Though this is a helpful and hopeful message delivered by God to Ezekiel about the future of the people . . . the people are going to remain in exile. They are still going to have to deal with the whole mess that they have created . . . the loss of loved ones . . . the loss of their homes . . . the loss of their nation . . . the loss of a familiar way of life. They are going to remain in exile and while mourning they will be challenged to find a new way back to that relationship with God. But, God will be with them . . . that is the reassurance of the encounter between Ezekiel and God . . . God is going to be with them. Because God is present, they can breathe . . . and stand ready for the future, looking forward in hope.
I would imagine that some folks think of the season of Lent as a death march through the valley of dry bones. I would think that they feel this way because it is in the season of Lent that we are challenged to look at our lives . . . to throw open the closet of skeletons . . . and, to deal with that which separates us from God. To deal with that which screws up our intimacy with God. To deal with that which makes us want to ignore God . . . to rebel against God and God’s ways in our lives. Remember, none of us really wants to open up that closet full of skeletons . . . there is a reason we threw them in there in the first place. But, that is what the season of Lent challenges us to face . . . the valley of dry bones.
I am not even going to attempt to name the various skeletons . . . the dry bones . . . any of us have in our closets or valleys. Those barriers that separate us from God and one another are as vast and divergent as the human race. What is a barrier for one of us may not be a barrier for another; but, the fact is, we all have barriers separating us from God and one another. The issue of the matter is whether or not we are going to sit in our despair or are we going to breathe deeply, hike up our pants, and deal with finding a way to get ourselves back to God and one another . . . to rekindle that intimacy . . . that love.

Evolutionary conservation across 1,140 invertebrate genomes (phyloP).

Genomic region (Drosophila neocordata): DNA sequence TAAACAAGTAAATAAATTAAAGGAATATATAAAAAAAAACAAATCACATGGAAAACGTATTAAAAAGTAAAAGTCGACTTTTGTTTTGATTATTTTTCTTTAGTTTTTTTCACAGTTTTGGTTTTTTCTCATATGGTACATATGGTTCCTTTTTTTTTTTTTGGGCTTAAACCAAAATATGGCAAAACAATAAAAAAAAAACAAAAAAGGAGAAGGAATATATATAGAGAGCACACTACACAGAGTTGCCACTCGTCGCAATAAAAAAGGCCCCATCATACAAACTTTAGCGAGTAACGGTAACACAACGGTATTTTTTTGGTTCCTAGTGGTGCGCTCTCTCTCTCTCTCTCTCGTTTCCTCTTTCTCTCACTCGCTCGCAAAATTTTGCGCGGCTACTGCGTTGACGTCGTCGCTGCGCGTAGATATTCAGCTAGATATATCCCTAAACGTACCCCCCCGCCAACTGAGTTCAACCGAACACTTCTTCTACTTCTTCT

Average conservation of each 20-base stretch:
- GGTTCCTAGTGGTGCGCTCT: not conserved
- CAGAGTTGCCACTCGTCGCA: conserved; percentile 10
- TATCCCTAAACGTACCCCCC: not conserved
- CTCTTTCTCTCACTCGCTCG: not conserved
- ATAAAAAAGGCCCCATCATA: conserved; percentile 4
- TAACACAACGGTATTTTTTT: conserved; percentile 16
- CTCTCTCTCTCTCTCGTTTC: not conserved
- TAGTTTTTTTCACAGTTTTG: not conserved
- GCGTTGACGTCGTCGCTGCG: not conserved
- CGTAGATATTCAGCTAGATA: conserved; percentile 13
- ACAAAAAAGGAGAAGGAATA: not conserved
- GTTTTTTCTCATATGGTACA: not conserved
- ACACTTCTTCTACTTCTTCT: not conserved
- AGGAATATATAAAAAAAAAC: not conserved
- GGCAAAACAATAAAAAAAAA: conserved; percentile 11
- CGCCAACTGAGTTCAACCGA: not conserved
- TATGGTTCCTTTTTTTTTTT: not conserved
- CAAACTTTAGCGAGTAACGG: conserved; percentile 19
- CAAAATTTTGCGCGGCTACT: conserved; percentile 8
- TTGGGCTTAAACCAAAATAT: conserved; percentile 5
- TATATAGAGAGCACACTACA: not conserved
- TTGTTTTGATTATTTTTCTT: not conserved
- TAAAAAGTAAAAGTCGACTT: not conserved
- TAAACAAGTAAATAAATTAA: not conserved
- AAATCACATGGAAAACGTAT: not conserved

There is hope in this valley of dry bones . . . God’s presence is there. God’s presence is everywhere like the air that we breathe. That is the promise of God to each and every one of us . . . God will never abandon us . . . in in our darkest and driest times in life. God will be with us. That knowledge alone has to serve as our hope . . . we will make it because God is with us. But, we have to be willing to acknowledge the bones . . . the skeletons . . . in our lives and to deal with them through God’s presence.
The question: Can these bones live?
Of course they can. Just as Ezekiel discovers in his encounter with God in the valley of dry bones, those bones can live. Those bones can live because of God’s presence . . . with God, all things are possible. So, breathe . . . breathe deeply of God’s presence and learn to live. Amen.